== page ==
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Advocacy for Inclusion provides independent individual, self and systemic advocacy for people with disabilities.

Advocacy for Inclusion is a Disabled Peoples Organisation which means our board, members and staff are a majority of people with disabilities.

We represent Canberra’s most marginalised and isolated people with disabilities, those with cognitive disabilities and/or significant communication barriers.

We work within a human rights framework and acknowledge the United Nations Convention on the Rights of Persons with Disabilities. Advocacy for Inclusion is signed onto the ACT Human Rights Act.

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 Infrastructure saves the day for disability – ACT Budget

MEDIA RELEASE, 2 June 2015

 

Advocacy for Inclusion is impressed by some significant infrastructure commitments in ACT budget 2015-16 which save the day for disability spending overall. “Without these initiatives this budget would be very disappointing” said Christina Ryan, general manager Advocacy for Inclusion.

“However, we continue to be disturbed that the ACT Government continues its support for non-human rights compliant disability service models which should now be phased out as the NDIS phases in” continued Ms Ryan. “A new congregate care respite facility for young people with disabilities is unacceptable and the money should be redirected to more progressive supports.”

           

Positive initiatives for people with disabilities in the 2015 ACT Budget:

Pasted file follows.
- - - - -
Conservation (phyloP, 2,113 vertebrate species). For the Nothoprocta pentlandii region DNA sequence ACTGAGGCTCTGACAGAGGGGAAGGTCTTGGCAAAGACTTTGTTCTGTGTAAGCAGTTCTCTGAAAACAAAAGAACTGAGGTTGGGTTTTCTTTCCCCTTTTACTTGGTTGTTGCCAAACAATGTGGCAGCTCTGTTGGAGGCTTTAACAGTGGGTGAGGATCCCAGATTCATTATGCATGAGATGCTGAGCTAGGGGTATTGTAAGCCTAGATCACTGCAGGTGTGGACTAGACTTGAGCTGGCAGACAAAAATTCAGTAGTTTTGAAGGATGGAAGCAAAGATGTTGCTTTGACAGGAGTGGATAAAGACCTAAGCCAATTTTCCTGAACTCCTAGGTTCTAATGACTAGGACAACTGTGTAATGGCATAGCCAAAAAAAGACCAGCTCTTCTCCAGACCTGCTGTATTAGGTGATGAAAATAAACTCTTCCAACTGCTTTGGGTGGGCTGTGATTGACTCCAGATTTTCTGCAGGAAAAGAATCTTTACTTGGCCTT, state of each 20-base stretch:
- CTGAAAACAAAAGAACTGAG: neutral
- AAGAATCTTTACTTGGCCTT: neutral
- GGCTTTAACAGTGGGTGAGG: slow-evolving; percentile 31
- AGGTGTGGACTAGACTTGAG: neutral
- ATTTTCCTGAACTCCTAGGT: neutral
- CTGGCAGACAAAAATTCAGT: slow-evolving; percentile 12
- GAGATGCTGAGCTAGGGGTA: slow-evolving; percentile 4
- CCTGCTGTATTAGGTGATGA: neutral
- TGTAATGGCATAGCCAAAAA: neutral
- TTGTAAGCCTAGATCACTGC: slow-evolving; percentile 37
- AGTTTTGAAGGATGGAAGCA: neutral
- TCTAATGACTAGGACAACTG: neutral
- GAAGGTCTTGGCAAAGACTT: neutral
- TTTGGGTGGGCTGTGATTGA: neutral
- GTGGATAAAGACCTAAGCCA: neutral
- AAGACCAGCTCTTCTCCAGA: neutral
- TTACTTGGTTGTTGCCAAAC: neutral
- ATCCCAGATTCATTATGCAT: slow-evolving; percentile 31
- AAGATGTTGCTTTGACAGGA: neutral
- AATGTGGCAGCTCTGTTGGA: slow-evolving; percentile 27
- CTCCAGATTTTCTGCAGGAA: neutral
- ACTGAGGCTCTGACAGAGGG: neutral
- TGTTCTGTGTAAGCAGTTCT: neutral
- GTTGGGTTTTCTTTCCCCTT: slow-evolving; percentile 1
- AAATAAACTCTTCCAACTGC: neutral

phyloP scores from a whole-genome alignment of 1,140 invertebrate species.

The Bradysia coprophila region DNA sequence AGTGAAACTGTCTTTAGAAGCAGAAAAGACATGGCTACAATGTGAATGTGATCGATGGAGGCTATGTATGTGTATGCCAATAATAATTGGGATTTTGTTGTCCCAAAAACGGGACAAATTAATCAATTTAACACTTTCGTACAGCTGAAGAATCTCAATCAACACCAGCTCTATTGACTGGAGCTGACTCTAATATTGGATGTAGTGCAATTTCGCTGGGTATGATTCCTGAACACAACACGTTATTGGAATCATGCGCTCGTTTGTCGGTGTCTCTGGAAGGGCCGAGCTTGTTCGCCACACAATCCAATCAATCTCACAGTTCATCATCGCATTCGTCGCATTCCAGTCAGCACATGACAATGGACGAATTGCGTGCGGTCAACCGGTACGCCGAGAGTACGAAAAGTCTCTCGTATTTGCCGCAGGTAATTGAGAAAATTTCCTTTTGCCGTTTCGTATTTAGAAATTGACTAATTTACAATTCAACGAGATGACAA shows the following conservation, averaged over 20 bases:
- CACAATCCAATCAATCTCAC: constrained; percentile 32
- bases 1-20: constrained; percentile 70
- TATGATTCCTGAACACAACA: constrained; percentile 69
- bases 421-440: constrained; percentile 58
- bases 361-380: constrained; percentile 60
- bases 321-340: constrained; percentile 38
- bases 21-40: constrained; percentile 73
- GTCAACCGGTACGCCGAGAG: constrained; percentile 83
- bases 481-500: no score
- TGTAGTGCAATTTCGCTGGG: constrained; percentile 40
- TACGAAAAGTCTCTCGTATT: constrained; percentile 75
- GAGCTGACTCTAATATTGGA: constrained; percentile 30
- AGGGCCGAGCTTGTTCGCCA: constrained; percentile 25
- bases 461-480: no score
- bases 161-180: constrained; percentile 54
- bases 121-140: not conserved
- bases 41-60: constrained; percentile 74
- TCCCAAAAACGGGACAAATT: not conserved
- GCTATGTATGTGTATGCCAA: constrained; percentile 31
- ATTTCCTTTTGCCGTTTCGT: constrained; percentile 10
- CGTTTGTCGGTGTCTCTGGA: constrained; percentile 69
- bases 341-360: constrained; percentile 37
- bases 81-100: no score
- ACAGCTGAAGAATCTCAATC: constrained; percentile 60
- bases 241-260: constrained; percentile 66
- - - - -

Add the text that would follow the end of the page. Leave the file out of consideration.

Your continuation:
1. Substantial commitment to the redevelopment of the ACT court precinct. This will ensure that people with disabilities can finally participate across all areas of the justice system, including jury service.
  2. Extra funding for Legal Aid ACT will benefit people with disabilities who rely heavily on this service to gain access to legal support.
  3. Major public housing renewal program. People with disabilities are the single largest tenancy group in public housing, so this will mean accessible housing is more readily available and will improve waiting times to gain access to public housing.
  4. Much needed extra supports for students with disabilities including in classroom and transport to public schools.

 

Key concerns with this budget:

  1. There are no specific initiatives to assist women with disabilities escaping domestic violence. A modest addition to the small pilot program underway is sorely needed.
  2. No clarity on funding for people with disabilities or their advocacy and/or representative organisations. This uncertainty is undermining small organisations that support people with disabilities to be heard and to prepare for the NDIS.
  3. Further funding has been committed to the congregate respite facility which also received funding in last year’s budget. This is a model straight from the Victorian era of disability care which should become obsolete as a result of the NDIS roll out.

“At a time of fiscal challenge we welcome some solid physical infrastructure measures. We now look forward to collaborating on the development of programs to raise the social inclusion of people with disabilities” concluded Ms Ryan.

For more information: Office: 6257 4005 

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